The Charitable Works Foundation of Sister Dulce is a private charity chartered under Brazilian law; accredited at federal, state and municipal levels; and registered by the National Welfare Council and the Federal Ministry of Education.

OSID provides health, welfare and education services, with a strong commitment to medical education and research.

The Santo Antônio Hospital is the largest completely free hospital in Brazil, according to the Federal Ministry of Health. It has over 1,000 beds and receives more than 3,000 patients everyday.

OSID also established CESA (Santo Antônio Educational Center), a school for the poor in Simões Filho, one of the most impoverished cities in the Metropolitan Area of Salvador and in the State of Bahia. There, OSID provides free educational programs for approximately 800 children and young people ranging in age from 6 to 19 years old.

CESA offers basic education in accordance with the guidelines of the Brazilian Federal Ministry of Education. In addition, CESA has developed a complementary program of educational, physical and professional development activities to help students learn more effectively and enrich their lives.

It also operates a commercial bakery and an orthopedic production center, staffed by professional workers, which produce and sell their products in many regions of Brazil and even internationally, following the idea of self-sustainability, which is part of the work concept created by Sister Dulce.

Health problems, death and burial[edit]

During the last 30 years of her life, Sister Dulce's lungs were highly impaired and she had only 30% breathing capacity. In 1990, her respiratory problems began to worsen and she was hospitalized. It was in her sick bed that she received the visit of Pope John Paul II (whom she had met, for the first time, in 1980).

After being hospitalized for 16 months, Sister Dulce died on 13 March 1992, at the age of 77, in Santo Antônio's Convent, and she was buried at the Basilica of Our Lady of Conception. On 26 May 2000, her body was transferred to the Chapel of Santo Antônio Convent.

On 9 June 2010, Sister Dulce was finally buried at the Imaculada Conceição da Madre de Deus church, in Salvador, Bahia. It was discovered that her body was naturally incorrupt and even her clothes were still preserved 18 years after her death.[4]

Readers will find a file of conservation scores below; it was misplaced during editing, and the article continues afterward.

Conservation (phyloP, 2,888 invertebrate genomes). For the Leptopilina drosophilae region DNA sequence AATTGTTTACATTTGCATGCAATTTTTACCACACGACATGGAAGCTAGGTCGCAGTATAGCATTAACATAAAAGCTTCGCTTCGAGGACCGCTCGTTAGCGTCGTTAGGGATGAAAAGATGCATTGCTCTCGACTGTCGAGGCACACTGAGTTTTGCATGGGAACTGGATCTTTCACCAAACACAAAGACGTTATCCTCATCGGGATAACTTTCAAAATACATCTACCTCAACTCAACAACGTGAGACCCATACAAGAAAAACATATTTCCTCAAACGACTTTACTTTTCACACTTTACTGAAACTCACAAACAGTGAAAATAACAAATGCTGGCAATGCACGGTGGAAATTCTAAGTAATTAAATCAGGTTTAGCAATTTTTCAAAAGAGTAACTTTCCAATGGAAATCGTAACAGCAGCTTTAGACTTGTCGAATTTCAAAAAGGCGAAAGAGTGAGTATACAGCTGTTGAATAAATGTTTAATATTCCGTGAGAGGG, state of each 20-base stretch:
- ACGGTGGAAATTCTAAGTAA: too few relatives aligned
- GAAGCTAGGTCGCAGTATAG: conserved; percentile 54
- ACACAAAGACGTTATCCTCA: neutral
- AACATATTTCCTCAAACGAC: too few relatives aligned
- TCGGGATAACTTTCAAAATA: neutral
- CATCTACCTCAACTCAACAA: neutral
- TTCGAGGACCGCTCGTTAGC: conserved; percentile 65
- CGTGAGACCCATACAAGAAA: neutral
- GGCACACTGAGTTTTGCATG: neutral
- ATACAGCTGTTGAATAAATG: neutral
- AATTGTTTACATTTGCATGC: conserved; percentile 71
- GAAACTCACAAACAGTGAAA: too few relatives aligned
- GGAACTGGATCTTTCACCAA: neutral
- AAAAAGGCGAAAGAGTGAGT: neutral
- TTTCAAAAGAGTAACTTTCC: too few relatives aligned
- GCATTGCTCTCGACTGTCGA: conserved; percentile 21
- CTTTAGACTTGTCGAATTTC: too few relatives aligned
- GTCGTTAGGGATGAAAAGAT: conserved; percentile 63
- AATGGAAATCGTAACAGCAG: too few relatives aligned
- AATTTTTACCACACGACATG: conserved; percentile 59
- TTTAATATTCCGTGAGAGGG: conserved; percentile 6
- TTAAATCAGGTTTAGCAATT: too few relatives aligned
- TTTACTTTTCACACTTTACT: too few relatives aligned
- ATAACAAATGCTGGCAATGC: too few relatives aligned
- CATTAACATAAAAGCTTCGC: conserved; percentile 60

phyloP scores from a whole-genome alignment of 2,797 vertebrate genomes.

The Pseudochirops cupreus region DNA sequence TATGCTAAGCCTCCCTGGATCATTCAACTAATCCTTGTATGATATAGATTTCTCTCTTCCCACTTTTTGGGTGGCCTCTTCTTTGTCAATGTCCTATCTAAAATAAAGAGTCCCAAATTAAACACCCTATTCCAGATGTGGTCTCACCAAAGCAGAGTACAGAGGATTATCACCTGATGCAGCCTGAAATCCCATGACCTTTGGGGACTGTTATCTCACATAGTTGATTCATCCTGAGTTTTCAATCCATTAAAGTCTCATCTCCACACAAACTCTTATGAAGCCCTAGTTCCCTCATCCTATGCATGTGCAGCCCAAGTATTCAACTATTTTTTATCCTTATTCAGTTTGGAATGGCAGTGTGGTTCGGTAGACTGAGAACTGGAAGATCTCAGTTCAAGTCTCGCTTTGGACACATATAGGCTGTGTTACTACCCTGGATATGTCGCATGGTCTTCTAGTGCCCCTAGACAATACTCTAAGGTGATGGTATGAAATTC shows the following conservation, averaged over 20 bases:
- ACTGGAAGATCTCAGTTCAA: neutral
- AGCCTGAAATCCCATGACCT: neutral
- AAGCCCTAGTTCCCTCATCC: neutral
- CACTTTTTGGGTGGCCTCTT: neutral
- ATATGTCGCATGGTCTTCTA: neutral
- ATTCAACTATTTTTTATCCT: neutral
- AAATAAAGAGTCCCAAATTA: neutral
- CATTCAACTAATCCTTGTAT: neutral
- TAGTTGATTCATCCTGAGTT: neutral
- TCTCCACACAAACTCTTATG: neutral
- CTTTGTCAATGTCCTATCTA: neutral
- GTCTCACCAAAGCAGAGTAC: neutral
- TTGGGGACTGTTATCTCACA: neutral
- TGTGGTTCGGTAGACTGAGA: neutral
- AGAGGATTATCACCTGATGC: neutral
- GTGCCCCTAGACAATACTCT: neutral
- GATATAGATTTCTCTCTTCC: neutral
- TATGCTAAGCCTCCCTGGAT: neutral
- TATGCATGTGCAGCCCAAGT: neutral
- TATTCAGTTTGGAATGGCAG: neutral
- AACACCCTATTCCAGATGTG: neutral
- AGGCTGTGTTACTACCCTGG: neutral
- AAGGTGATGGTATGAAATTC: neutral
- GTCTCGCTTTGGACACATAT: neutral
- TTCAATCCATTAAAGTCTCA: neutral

Beatification and Canonization[edit]

Started in January 2000 by the Archbishop of Salvador da Bahia and Primate of Brazil, Geraldo Majella Agnelo, the cause for the beatification of Sister Dulce, who was distinguished in the same year by Pope John Paul II, with the title Servant of God, seeks the recognition by the Catholic Church of the virtues, fame of sainthood and the tireless determination of a life dedicated to the needy.

Since June 2001 the process continues in the Congregation for the Causes of the Saints. In June 2003, the Congregation received the Positio. At that same time, the Vatican formally recognized a miracle performed by the intercession of Sister Dulce.

On 10 May 2007, in a meeting with Pope Benedict XVI, during his visit to Brazil, the Governor of São Paulo, and former Presidential candidate José Serra said he would send a letter to the Vatican, in favor of Sister Dulce's beatification.[5]

On 20 January 2009, the Congregation for the Causes of Saints unanimously recommended to Pope Benedict XVI that he proclaim Sister Dulce's heroic virtue, thereby recognizing her as Venerable.[6] Pope Benedict XVI approved the decree on the heroic virtues of Sister Dulce on 3 April 2009, granting her this title. Sister Dulce's body was exhumed and examined on 9 July 2010 as part of the beatification process, and was found to be still incorrupt.

On 27 October 2010, the Archbishop of Salvador announced that the Congregation for the Causes of Saints had recognized a miracle attributed to her intersession, paving the way for her to be beatified. The decree on the miracle has been submitted to the Pope for approval. The approval was officially announced on 10 December 2010.[7]

Sister Dulce was beatified in a Mass on 22 May 2011, in Salvador, Bahia. The Mass was presided over by the Archbishop of Salvador and the Primate of Brazil, Cardinal Geraldo Majella Agnelo, who conducted the beatification by mandate of Pope Benedict XVI; the service was attended by about 70,000 people. President Dilma Rousseff and Governor Jaques Wagner also attended.[8]

References[edit]

  1. ^ O Brasileiro do Século
  2. ^ 'Brazil's Mother Teresa' edges to sainthood
  3. ^ "The Life of Sister Dulce" (in Portuguese). Official site (Brazil). Retrieved 14 August 2013. 
  4. ^ "The definitive burial of Sister Dulce" (in Portuguese). O Globo (Brazil). 2010-06-10. 
  5. ^ Serra vai pedir ao papa a beatificação de Irmã Dulce
  6. ^ Vaticano declara irmã Dulce "venerável" e acelera processo de beatificação
  7. ^ "Papa Bento XVI promulga beatificação de Irmã Dulce" (in Portuguese). O Globo (Brazil). 2010-12-10. 
  8. ^ "Irmã Dulce é beatificada na Bahia" (in Portuguese). O Globo (Brazil). 2011-05-22. 

Further reading[edit]

  • Gaetano Passareli: Irmã Dulce, o Anjo Bom da Bahia (Editora Record; ISBN 85-01-06654-0)
  • Nathan A Haverstock: Give us this day; the story of Sister Dulce, the angel of Bahia (Appleton-Century)

External links[edit]